However, he also observes some positive aspects of the city, with the example of Manhattan where order and the numbering of streets make it easy for one to trace locations. To strengthen his point, he poses the question as to whether Americans are the founders of civilization through the ages. Besides, many sections of the world copied the American design, such as Greece and Roman cities, which were modeled “the American way” (Kasinitz 101). Nonetheless, he answers the question, implying that the impression that America is the leader of the rest of the world in terms of civilization remains a hollow proposition, which he describes as “that foolish idea” (Kasinitz 102). Instead, he points out the way the growth of the cities failed to take into consideration the basic requirements of human beings. Moreover, the railway projects led to the growth of major cities, which he calls “soulless expanses.” He also refers to the development of cities as something that results in “beautiful confusion” (Kasinitz 102). However, he concludes that all this is part of the normal development of cities and that it is an unavoidable part of the growth of the city.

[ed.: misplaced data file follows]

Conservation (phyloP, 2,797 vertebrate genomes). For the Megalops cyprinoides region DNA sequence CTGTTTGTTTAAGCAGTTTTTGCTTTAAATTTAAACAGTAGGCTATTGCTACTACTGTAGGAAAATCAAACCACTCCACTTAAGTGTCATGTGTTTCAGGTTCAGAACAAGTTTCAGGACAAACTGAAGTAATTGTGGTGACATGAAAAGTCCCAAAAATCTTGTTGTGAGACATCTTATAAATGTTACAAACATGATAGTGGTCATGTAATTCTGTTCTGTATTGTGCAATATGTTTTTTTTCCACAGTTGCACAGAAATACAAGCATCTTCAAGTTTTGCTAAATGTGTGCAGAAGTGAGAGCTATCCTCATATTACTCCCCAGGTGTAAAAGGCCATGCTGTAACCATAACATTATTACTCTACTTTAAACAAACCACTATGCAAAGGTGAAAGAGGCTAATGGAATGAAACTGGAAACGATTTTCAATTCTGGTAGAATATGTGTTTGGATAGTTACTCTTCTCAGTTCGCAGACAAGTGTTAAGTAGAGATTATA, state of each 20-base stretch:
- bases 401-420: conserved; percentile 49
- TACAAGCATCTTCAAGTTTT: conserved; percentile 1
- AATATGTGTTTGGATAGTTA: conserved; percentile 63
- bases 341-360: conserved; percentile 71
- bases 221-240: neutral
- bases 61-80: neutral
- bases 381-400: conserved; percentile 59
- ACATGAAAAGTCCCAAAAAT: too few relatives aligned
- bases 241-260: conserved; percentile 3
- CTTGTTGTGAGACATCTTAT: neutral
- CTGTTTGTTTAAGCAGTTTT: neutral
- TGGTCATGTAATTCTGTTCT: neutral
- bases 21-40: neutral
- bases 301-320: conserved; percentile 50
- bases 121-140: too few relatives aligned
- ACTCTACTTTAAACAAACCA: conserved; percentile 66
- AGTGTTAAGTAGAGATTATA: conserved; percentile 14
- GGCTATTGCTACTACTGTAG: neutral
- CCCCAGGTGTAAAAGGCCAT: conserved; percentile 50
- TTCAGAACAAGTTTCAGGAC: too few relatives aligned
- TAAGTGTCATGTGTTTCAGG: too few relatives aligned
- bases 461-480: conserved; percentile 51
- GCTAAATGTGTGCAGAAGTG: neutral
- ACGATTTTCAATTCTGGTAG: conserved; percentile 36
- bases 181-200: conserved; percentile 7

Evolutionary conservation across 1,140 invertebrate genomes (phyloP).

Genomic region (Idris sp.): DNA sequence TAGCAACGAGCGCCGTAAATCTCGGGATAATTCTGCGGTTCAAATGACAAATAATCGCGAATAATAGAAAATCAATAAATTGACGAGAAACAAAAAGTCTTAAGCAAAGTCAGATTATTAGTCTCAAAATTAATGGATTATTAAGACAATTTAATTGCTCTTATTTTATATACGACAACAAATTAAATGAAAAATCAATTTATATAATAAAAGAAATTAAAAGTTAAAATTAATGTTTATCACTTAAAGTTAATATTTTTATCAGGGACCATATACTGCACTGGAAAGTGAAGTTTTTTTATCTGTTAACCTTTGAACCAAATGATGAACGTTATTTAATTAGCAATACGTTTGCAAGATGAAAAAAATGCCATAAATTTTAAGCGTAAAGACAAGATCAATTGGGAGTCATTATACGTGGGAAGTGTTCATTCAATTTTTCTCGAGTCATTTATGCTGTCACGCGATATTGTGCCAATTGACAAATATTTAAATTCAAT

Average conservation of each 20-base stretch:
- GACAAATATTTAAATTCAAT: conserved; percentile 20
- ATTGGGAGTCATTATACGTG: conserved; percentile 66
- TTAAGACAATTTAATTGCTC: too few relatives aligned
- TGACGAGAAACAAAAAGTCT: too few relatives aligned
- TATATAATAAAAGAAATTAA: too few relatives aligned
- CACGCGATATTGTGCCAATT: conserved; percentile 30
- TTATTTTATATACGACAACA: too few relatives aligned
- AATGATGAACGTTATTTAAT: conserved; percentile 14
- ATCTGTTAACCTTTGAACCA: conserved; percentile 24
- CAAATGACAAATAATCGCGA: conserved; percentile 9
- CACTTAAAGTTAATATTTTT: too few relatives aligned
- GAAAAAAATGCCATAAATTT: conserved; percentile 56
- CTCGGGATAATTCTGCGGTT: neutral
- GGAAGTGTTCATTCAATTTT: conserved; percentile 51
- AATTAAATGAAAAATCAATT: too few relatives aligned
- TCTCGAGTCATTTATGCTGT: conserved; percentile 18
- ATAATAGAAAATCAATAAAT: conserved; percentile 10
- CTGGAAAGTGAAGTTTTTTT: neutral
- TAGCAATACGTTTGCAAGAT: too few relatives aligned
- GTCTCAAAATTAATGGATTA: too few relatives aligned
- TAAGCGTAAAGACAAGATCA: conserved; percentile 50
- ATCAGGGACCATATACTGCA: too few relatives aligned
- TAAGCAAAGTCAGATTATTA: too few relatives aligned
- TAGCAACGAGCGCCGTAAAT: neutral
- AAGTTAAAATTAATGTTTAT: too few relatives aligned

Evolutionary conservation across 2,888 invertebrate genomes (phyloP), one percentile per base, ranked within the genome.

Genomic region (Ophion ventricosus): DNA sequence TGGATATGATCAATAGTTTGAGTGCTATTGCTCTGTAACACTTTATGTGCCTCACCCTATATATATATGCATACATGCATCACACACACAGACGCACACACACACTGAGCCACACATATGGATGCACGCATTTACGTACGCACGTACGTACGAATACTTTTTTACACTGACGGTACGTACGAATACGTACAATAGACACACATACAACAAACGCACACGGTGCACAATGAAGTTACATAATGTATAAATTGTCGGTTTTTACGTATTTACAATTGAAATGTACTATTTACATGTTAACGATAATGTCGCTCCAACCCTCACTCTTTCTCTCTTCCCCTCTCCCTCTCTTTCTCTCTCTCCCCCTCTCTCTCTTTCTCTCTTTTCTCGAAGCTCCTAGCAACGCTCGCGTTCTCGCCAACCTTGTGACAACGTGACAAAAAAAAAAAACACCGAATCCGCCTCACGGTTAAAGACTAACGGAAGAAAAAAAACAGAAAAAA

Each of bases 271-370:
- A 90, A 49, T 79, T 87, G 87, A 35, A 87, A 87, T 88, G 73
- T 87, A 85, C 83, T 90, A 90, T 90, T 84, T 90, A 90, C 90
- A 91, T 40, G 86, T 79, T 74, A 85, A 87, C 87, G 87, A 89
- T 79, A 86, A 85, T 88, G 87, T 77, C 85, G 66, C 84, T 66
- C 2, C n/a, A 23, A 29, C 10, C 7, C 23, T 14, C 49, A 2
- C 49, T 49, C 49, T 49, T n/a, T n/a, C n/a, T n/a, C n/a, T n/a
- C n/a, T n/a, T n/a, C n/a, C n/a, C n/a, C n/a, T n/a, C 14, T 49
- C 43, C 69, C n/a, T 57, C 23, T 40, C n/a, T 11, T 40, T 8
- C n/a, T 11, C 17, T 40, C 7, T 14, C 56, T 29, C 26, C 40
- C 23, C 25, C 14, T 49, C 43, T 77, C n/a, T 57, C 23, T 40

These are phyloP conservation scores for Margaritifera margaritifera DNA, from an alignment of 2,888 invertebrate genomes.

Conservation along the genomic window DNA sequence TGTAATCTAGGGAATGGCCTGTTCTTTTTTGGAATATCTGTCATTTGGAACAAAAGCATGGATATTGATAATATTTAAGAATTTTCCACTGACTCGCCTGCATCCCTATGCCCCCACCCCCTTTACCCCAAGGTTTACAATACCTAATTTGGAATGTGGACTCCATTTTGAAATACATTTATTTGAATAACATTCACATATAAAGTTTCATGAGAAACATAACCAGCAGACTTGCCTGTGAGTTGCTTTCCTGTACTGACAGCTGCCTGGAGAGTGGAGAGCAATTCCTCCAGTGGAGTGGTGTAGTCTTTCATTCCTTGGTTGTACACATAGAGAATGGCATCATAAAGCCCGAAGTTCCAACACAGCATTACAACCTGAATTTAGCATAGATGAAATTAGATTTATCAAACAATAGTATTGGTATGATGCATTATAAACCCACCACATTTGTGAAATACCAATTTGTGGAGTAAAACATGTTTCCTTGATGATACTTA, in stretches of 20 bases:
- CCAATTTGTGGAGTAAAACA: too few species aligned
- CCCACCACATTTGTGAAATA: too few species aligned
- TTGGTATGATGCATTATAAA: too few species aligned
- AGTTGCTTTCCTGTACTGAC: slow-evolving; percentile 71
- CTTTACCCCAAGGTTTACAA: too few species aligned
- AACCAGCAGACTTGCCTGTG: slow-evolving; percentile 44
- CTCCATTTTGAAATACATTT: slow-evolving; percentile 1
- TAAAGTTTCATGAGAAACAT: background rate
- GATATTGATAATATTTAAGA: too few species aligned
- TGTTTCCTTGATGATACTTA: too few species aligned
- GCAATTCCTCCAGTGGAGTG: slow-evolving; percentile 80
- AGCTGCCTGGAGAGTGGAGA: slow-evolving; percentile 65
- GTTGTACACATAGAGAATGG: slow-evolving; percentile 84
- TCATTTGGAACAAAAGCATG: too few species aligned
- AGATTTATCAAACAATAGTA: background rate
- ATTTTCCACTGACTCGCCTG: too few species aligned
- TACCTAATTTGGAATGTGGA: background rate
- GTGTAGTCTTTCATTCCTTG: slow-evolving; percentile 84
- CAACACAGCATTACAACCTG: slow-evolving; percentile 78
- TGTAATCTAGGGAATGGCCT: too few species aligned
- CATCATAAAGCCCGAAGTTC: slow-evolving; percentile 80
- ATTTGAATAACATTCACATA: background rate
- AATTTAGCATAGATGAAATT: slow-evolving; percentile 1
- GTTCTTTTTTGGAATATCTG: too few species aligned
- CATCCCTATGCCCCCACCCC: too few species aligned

The greatest emphasis he makes is that a city grows, and he uses the words “a city has a biological life” to describe the changes that take place (Kasititz 102). For New York, he observes that the design of buildings is motivated by several factors, especially the skyscraper which is meant to hold large populations, and which is a direct response to the scarcity of land. However, he states that it is “poison to the city” (Kasinitz 104). Also, he states that while the skyscraper is attractive to the traveler at sea approaching New York, he is confronted with the savagery and brutality of the city when he lands into the city (Kasinitz 106).